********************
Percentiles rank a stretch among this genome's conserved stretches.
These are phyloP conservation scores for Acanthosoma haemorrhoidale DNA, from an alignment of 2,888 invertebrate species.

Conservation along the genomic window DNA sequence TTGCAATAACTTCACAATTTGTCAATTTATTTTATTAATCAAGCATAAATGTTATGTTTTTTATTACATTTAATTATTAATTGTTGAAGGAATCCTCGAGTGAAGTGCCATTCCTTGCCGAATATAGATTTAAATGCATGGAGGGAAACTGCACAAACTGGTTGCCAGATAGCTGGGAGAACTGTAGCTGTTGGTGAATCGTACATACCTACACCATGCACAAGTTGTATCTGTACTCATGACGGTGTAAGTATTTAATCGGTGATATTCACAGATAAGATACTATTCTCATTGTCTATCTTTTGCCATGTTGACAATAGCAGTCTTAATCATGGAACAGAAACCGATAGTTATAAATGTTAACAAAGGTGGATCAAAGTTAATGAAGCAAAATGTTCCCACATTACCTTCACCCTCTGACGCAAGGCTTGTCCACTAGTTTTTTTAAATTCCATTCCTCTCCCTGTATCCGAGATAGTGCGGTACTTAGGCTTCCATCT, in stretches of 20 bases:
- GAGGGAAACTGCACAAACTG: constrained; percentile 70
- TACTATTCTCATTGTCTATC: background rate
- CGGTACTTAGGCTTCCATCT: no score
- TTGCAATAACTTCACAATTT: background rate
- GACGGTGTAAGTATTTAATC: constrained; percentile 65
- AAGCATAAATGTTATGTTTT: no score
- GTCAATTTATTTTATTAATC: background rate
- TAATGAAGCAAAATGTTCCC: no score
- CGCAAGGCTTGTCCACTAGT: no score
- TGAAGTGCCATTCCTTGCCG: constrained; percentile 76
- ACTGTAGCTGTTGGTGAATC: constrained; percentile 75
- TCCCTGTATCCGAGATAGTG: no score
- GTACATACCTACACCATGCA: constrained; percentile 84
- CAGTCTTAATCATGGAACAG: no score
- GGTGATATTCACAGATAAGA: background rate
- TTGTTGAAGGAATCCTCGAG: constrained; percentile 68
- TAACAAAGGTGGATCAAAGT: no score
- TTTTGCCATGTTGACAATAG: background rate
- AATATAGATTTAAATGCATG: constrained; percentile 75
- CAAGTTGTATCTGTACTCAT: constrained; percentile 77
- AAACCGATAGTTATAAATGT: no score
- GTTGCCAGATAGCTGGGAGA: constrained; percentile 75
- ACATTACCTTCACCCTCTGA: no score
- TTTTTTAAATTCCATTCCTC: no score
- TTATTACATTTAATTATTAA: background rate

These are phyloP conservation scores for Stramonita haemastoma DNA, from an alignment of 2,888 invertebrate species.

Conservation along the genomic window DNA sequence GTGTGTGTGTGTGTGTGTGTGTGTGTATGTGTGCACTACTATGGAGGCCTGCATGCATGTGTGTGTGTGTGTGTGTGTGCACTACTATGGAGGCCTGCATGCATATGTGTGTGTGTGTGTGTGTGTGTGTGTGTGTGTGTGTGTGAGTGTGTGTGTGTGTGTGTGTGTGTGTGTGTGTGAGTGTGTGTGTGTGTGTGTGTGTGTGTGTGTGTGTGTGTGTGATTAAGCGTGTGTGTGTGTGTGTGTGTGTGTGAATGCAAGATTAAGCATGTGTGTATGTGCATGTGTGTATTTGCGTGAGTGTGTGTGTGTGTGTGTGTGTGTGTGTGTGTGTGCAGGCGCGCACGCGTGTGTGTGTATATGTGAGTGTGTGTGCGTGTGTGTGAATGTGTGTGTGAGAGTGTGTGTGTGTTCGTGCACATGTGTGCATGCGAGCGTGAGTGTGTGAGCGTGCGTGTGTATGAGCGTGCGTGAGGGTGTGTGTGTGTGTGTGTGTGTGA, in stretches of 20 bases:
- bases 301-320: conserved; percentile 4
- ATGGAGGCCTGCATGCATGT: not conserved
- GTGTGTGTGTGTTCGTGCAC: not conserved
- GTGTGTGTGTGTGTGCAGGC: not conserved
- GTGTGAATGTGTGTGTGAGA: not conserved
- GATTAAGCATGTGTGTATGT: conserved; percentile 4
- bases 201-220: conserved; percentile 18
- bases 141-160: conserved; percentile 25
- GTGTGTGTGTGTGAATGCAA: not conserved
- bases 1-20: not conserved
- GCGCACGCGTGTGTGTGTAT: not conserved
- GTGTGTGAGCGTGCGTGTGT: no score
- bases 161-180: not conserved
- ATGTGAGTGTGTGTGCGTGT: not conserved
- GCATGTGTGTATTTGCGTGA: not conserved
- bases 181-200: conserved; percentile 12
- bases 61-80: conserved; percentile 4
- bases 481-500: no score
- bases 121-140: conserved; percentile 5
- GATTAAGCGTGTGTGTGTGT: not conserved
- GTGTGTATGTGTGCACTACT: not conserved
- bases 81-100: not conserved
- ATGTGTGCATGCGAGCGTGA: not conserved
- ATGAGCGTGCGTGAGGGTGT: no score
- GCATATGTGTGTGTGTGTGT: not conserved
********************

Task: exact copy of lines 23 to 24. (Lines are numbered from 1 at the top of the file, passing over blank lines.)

- CAAGTTGTATCTGTACTCAT: constrained; percentile 77
- AAACCGATAGTTATAAATGT: no score